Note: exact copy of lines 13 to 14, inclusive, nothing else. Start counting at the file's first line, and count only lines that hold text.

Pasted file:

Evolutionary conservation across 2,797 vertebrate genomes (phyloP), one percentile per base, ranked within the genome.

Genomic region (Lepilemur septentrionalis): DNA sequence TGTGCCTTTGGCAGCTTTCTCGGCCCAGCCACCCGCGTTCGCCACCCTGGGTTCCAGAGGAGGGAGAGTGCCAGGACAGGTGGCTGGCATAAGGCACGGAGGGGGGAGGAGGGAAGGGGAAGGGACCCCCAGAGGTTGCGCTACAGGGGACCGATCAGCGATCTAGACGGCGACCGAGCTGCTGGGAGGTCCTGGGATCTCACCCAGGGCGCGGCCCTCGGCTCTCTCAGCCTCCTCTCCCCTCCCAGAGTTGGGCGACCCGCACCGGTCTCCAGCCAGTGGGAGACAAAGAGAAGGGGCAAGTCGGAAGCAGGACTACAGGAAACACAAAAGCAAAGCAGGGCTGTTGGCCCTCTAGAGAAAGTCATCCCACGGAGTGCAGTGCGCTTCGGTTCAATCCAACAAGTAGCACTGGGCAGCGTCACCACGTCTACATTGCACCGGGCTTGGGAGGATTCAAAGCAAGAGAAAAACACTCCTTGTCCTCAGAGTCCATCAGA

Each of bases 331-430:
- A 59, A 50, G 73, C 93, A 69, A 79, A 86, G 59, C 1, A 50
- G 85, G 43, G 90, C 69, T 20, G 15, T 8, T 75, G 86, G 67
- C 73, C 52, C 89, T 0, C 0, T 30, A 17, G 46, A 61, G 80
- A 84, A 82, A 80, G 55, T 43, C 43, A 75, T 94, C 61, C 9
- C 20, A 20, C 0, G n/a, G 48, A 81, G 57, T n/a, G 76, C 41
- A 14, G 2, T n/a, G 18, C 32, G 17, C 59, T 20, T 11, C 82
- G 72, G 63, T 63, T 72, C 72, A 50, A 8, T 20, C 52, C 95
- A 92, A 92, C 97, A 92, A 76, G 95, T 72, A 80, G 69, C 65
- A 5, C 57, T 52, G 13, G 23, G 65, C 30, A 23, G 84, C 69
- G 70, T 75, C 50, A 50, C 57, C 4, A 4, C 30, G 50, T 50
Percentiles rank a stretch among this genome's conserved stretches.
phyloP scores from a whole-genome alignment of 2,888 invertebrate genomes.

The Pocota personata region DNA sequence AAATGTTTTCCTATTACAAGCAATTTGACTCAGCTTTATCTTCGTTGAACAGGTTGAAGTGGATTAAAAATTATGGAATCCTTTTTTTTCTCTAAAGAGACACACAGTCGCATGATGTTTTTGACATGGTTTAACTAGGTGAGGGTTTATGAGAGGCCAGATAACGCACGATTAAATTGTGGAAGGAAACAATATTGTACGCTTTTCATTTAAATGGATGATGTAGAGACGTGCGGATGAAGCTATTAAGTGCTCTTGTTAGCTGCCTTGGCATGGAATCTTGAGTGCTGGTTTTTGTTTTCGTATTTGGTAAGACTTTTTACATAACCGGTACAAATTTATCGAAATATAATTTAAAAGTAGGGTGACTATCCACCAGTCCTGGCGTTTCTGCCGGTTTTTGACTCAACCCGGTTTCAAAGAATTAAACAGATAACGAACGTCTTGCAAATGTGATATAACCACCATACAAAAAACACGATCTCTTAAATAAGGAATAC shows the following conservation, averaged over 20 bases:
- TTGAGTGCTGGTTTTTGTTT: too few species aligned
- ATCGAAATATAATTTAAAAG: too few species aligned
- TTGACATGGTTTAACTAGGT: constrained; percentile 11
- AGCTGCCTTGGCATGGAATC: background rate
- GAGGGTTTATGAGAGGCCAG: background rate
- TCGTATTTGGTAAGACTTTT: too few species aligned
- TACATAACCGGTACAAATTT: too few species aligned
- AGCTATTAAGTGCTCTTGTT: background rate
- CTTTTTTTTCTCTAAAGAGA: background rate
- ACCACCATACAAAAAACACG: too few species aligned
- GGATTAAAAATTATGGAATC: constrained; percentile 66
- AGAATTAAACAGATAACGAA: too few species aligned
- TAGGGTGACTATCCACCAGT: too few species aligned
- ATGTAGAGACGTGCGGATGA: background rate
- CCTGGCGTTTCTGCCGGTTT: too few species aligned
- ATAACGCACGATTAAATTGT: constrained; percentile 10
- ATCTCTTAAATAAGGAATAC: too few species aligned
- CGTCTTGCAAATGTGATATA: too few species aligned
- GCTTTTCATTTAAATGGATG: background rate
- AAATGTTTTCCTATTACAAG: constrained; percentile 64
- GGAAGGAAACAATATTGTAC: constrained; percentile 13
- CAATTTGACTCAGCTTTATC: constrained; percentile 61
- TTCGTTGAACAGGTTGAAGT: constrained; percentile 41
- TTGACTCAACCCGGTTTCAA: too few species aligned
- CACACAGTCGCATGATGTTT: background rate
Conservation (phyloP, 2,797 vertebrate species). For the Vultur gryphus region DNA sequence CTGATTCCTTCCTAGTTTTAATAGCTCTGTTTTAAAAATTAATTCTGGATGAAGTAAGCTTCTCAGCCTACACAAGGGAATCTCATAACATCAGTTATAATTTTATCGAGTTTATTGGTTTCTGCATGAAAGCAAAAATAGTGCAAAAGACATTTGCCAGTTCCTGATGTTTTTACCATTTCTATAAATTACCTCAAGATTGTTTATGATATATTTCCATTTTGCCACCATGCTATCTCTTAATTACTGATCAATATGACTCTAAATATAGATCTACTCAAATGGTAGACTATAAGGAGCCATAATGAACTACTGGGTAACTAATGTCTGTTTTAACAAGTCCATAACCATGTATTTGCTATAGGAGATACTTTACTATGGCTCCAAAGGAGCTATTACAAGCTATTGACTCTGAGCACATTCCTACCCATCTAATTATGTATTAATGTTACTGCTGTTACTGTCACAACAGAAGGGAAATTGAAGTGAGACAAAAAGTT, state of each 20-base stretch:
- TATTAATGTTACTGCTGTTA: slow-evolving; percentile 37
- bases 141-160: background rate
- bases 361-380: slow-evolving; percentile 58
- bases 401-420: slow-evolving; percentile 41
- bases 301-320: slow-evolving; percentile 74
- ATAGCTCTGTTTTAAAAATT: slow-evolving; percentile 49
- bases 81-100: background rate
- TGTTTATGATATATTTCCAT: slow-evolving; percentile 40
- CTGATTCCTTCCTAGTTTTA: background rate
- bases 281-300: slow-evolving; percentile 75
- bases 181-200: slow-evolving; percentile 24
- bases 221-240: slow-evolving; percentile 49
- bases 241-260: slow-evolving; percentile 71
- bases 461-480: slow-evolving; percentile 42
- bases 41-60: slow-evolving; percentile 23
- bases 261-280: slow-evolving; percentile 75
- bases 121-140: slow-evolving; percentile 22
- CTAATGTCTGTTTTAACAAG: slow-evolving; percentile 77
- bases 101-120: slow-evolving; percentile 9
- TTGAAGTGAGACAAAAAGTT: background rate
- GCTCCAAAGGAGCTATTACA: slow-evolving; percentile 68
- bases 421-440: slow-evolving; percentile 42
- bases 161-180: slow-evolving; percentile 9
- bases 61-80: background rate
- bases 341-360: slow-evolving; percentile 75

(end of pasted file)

- G 70, T 75, C 50, A 50, C 57, C 4, A 4, C 30, G 50, T 50
Percentiles rank a stretch among this genome's conserved stretches.